Six Top Tips for Healthy Cuticles
When most people think of nail care they think of nail polish, or their fingernail problems like peeling, chipping, and cracking. But your cuticles, the skin immediately around the fingernail, also contribute to nail health and a neat appearance. Uncared-for cuticles are prone to hangnails and dryness, while badly cut or bitten cuticles put the skin around the fingers at a risk of infection. To maximize your manicure’s good looks, and to keep your entire fingertip healthy, follow these steps to proper cuticle care:
1. Moisturize. Seriously.
No matter how well you think you moisturize your hands, your cuticles are especially thirsty for hydration. They’re soaked and dried every time you wash your hands, they’re exposed to chemicals when you clean or work without gloves. If you’re not already rubbing a good quality moisturizer into your nails and fingertips every day, start doing it. If you do moisturize, and you still get hangnails or dryness, start to do it twice. Nail-Aid's Cuticle Cure is specially formulated for this purpose. Pick a time of day when you’re doing something passive, like watching television or reading, and moisturize then.
2. Never cut your cuticles
Your cuticles perform a valuable job: protecting the roots of your nails from invasion by harmful bacteria. If you cut them away, they won’t be able to do their job. Ditto if you cut them poorly. Instead, push the cuticles back with a non-metal tool, such as a rosewood stick. However, bear in mind…
3. Don’t Push Back Dry Cuticles
Cuticles are not only easier to nudge back when they’re moist, it’s also safer. Pushing on a wet, flexible cuticle is much less likely to lead to tears or other damage. Try pushing back your cuticles right after you get out of the shower, or soak your fingertips for a short time in a bowl of warm water.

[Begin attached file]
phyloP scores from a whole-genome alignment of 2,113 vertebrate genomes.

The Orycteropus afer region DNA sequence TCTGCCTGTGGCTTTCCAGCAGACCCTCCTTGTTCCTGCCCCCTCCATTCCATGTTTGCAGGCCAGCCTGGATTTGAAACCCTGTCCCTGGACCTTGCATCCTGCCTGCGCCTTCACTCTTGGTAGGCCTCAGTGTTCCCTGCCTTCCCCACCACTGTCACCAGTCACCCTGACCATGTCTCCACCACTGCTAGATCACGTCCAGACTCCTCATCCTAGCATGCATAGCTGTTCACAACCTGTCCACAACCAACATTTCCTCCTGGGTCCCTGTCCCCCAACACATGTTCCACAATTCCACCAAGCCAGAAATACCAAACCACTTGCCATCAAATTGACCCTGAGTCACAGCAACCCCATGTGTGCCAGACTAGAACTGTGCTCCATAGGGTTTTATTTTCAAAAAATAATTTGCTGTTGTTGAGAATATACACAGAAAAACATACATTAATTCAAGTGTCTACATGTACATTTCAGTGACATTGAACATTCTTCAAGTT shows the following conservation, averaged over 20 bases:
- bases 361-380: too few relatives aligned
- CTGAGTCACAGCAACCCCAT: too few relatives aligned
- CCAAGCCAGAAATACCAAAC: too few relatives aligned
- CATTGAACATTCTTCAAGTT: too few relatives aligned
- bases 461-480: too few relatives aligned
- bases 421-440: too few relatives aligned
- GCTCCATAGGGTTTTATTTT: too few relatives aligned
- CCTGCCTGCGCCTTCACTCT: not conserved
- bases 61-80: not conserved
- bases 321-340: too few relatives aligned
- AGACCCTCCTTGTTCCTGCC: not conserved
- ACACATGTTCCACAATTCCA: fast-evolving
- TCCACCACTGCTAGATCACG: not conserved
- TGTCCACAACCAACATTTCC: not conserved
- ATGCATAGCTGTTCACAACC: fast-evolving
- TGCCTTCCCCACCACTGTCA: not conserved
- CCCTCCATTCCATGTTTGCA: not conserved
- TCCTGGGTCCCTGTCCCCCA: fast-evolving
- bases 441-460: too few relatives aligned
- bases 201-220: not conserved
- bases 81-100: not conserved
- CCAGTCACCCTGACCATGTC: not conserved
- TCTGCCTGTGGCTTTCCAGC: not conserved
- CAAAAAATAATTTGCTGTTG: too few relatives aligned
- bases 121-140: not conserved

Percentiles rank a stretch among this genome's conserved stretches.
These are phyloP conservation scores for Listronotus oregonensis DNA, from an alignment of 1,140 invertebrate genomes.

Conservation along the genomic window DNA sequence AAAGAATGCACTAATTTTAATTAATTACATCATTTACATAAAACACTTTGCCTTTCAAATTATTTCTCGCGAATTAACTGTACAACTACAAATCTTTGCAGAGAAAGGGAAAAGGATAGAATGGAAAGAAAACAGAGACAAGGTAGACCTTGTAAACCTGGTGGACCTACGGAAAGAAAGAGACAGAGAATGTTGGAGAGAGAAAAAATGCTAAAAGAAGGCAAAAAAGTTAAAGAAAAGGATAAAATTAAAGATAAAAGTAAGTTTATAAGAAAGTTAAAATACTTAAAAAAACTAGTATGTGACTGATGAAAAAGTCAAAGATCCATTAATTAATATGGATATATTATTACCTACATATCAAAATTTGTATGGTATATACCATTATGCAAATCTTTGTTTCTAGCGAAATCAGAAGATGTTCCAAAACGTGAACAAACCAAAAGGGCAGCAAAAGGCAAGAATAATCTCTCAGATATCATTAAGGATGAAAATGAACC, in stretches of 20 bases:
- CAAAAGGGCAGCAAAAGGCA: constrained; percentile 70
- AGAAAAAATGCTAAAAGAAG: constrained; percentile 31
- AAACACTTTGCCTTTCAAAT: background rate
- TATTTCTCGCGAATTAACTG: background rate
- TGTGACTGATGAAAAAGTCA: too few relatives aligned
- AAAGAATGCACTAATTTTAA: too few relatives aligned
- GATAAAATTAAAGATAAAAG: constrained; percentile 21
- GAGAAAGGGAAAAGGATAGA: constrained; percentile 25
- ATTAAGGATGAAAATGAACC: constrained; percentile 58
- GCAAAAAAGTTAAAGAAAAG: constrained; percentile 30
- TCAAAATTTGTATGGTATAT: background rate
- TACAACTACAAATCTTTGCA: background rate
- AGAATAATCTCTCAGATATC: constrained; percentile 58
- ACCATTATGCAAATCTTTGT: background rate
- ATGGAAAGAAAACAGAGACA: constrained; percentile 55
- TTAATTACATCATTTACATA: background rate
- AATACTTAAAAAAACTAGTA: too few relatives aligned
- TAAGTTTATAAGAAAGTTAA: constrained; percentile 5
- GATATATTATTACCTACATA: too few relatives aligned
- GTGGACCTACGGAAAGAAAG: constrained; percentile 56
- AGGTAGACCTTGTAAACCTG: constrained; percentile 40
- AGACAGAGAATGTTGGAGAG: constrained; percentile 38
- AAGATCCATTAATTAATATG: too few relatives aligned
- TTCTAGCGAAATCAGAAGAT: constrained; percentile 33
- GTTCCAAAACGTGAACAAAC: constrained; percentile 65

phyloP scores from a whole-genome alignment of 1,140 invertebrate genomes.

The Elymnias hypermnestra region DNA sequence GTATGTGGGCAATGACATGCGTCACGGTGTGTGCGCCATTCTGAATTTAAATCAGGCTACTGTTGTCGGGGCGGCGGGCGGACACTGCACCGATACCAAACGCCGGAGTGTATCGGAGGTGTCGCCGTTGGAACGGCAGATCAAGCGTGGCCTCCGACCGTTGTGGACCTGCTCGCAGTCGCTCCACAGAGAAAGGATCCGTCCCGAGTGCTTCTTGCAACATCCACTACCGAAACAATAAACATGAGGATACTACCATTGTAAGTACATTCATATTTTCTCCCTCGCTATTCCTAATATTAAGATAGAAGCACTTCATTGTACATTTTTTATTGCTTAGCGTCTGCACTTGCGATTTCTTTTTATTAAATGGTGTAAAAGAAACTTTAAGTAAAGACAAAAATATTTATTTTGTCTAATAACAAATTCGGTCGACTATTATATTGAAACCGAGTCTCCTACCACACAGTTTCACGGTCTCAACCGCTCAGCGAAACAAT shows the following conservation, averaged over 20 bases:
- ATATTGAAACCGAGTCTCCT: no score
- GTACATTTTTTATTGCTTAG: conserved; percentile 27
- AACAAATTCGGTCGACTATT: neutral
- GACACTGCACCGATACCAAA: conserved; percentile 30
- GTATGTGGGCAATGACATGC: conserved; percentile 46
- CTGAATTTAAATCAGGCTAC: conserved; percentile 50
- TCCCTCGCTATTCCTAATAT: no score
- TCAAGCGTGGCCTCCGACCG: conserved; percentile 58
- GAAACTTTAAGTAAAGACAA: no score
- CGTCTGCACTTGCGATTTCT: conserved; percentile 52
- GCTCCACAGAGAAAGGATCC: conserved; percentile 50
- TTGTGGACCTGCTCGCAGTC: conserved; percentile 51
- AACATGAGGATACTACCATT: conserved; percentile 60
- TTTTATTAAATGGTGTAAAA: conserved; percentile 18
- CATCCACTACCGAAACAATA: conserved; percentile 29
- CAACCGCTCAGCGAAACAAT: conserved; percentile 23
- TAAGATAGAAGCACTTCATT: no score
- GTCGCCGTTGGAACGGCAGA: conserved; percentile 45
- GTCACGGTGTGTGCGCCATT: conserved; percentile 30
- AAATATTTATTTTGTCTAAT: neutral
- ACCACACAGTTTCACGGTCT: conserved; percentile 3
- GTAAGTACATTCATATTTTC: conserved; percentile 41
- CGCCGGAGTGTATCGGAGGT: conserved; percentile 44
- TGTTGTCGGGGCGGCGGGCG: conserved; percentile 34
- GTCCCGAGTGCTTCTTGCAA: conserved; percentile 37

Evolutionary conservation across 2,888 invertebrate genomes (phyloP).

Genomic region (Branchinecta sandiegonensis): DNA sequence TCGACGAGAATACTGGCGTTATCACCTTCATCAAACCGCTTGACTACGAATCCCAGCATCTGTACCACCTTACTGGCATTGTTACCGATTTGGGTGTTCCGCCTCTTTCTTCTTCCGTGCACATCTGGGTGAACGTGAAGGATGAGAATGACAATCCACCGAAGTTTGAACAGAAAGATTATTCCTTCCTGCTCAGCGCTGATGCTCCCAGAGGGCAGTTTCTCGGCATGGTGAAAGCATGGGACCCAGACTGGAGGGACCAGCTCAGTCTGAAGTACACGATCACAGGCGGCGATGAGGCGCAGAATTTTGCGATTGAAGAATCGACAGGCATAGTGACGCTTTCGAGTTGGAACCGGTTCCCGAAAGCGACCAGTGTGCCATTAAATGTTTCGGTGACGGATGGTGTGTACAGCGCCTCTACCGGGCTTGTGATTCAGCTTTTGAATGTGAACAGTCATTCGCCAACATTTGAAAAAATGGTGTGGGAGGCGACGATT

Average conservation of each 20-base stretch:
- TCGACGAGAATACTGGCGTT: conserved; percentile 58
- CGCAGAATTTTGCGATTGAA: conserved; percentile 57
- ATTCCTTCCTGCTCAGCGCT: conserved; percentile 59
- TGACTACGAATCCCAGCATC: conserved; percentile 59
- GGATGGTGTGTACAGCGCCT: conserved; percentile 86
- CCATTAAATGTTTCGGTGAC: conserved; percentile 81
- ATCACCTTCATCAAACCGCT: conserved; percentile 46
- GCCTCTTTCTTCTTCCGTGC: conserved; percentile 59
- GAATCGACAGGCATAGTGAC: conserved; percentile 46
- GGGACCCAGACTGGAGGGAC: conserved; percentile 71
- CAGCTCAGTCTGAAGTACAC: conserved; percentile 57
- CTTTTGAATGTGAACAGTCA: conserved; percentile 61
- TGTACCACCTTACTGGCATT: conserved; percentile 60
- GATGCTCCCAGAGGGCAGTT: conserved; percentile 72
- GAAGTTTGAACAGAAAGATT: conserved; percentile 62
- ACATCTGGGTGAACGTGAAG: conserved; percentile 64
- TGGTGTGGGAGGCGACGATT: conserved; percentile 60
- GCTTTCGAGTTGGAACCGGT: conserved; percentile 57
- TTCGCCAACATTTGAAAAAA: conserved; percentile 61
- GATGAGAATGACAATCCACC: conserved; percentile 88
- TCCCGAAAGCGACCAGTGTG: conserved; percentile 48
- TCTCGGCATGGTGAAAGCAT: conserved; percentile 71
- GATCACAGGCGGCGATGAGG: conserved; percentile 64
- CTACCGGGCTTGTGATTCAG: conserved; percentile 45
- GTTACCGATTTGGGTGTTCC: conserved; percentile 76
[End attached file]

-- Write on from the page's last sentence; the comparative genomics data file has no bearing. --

4. Push Back Cuticles Like a Pro
There are three steps to the push-back: One, apply a cuticle remover (not a cuticle oil or cream). Two, use an orange stick to gently push back your nice moist cuticles. Finally, move the orange stick in tiny circles at the base of the nail to remove any clinging dead skin that’s there. Repeat the last step as necessary.
5. Trim Hangnails Carefully
While it’s not a good idea to cut your cuticles, it’s fine to cut your hangnails. Just go about it with caution: again, you’re trying to avoid causing infection. Use a sharp cuticle nipper that you’ve cleaned with alcohol or peroxide beforehand, and apply antibacterial ointment to the cut areas immediately afterwards—especially if you slip up and draw blood (ouch!).
6. Choose Nail Care Products Wisely
Acetone-based nail polish removers and polishes and treatments with formaldehyde, including formaldehyde resins, are just as bad for your cuticles as they are for your nails. Dump any nail polishes or nail treatment products made before the end of 2007, which are likely to contain formaldehyde, and look for removers that are labeled acetone-free. Both of these chemicals, in addition to being toxic, cause dryness and irritation of cuticle skin.
It’s simple, really: healthy cuticles look better than unhealthy ones. And healthy cuticles help keep nails healthy, too. By following these cuticle-care guidelines, you can prevent cuticle disasters.